As a first step, one needs to identify the table-spaces needed for the application data and make sure that objects belonging to application schema are self contained. If they are not then one needs to first migrate them to single table space for easier management, however that's not mandatory.
1. Identify the table spaces needed for applications.
SQL> select TABLESPACE_NAME,STATUS from dba_tablespaces;
To determine whether our table spaces are self-contained, including verification that
referential integrity constraints will be valid after the transport, execute the following command on the source database.
SQL> EXECUTE DBMS_TTS.TRANSPORT_SET_CHECK('MGMT_ECM_DEPOT_TS,MGMT_TABLESPACE,MGMT_AD4J_TS', TRUE);
PL/SQL procedure successfully completed.
Note that you must include all user tablespaces in the database when performing this check for a full transportable export/import.
After invoking this PL/SQL procedure, you can see all violations by selecting from the
SQL> SELECT * FROM TRANSPORT_SET_VIOLATIONS;
no rows selected
If the set of tablespaces is self-contained, this view will be empty. If any violations are listed, then you must address these issues before proceeding with the full transportable operation.
2. Put TBS in read only mode..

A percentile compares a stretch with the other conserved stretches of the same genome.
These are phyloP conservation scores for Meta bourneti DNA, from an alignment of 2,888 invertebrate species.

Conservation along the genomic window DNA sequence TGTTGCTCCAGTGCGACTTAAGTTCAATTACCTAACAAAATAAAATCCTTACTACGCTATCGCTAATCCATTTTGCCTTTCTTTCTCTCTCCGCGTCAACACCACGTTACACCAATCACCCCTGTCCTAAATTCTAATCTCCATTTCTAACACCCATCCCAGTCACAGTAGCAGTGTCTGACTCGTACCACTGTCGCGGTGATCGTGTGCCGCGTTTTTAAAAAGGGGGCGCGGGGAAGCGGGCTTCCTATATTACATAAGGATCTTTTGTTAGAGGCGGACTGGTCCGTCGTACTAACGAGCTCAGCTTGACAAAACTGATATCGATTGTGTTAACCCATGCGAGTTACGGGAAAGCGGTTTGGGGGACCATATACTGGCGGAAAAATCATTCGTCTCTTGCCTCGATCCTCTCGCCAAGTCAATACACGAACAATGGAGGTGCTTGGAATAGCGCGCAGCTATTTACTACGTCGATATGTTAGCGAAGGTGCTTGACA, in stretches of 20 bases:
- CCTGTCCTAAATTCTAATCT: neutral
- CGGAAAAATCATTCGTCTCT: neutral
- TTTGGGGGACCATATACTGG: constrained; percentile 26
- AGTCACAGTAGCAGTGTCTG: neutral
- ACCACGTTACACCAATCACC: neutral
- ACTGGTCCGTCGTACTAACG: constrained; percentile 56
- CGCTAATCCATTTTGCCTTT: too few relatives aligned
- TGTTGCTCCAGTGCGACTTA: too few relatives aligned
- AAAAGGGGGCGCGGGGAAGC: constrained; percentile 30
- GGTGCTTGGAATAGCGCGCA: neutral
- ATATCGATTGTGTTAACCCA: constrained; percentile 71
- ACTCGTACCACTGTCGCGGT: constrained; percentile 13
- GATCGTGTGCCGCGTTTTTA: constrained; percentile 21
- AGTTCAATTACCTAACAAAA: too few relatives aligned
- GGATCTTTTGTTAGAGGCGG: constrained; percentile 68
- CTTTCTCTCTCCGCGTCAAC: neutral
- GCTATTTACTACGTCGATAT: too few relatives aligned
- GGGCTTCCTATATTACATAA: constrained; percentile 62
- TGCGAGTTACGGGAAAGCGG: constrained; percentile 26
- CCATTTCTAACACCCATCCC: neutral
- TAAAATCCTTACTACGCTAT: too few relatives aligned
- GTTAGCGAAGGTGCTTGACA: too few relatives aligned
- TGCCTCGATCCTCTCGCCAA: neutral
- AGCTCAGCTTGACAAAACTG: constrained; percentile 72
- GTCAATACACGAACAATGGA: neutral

SQL> alter tablespace MGMT_ECM_DEPOT_TS read only;
SQL> alter tablespace MGMT_TABLESPACE read only;
SQL> alter tablespace MGMT_AD4J_TS read only;
3. Export the metadata of the needed table spaces.
# vi expdp.par
EXCLUDE=TABLESPACE:"IN ( \'TABLESPACE:USERS\', \'TABLESPACE:UNDOTBS1\', \'TABLESPACE:TEMP\', \'TABLESPACE:EXAMPLE\') "
Final output -
Master table "SYS"."SYS_EXPORT_FULL_01" successfully loaded/unloaded
Dump file set for SYS.SYS_EXPORT_FULL_01 is:
Datafiles required for transportable tablespace MGMT_AD4J_TS:
Datafiles required for transportable tablespace MGMT_ECM_DEPOT_TS:
Datafiles required for transportable tablespace MGMT_TABLESPACE:
Job "SYS"."SYS_EXPORT_FULL_01" successfully completed at 10:03:27
4. Now if you are using ASM to store the files, then connect to ASM instance using asmcmd and copy the files on target server as follows
ASMCMD [+rac_data/gpdb/datafile] > ls -ltr
WARNING:option 'r' is deprecated for 'ls'
please use 'reverse'
Type Redund Striped Time Sys Name
DATAFILE UNPROT COARSE MAR 27 04:00:00 Y EXAMPLE.1618.843199351
DATAFILE UNPROT COARSE MAR 27 04:00:00 Y MGMT_ECM_DEPOT_TS.341.843266557
DATAFILE UNPROT COARSE MAR 27 04:00:00 Y MGMT_TABLESPACE.340.843266559
DATAFILE UNPROT COARSE MAR 27 04:00:00 Y SYSAUX.500.843199155
DATAFILE UNPROT COARSE MAR 27 04:00:00 Y UNDOTBS1.338.843265261
DATAFILE UNPROT COARSE MAR 27 04:00:00 Y UNDOTBS1.499.843199157
DATAFILE UNPROT COARSE MAR 27 04:00:00 Y USERS.1617.843199353
DATAFILE UNPROT COARSE MAR 27 09:00:00 Y MGMT_AD4J_TS.339.843266579
DATAFILE UNPROT COARSE MAR 27 10:00:00 Y SYSTEM.1624.843199155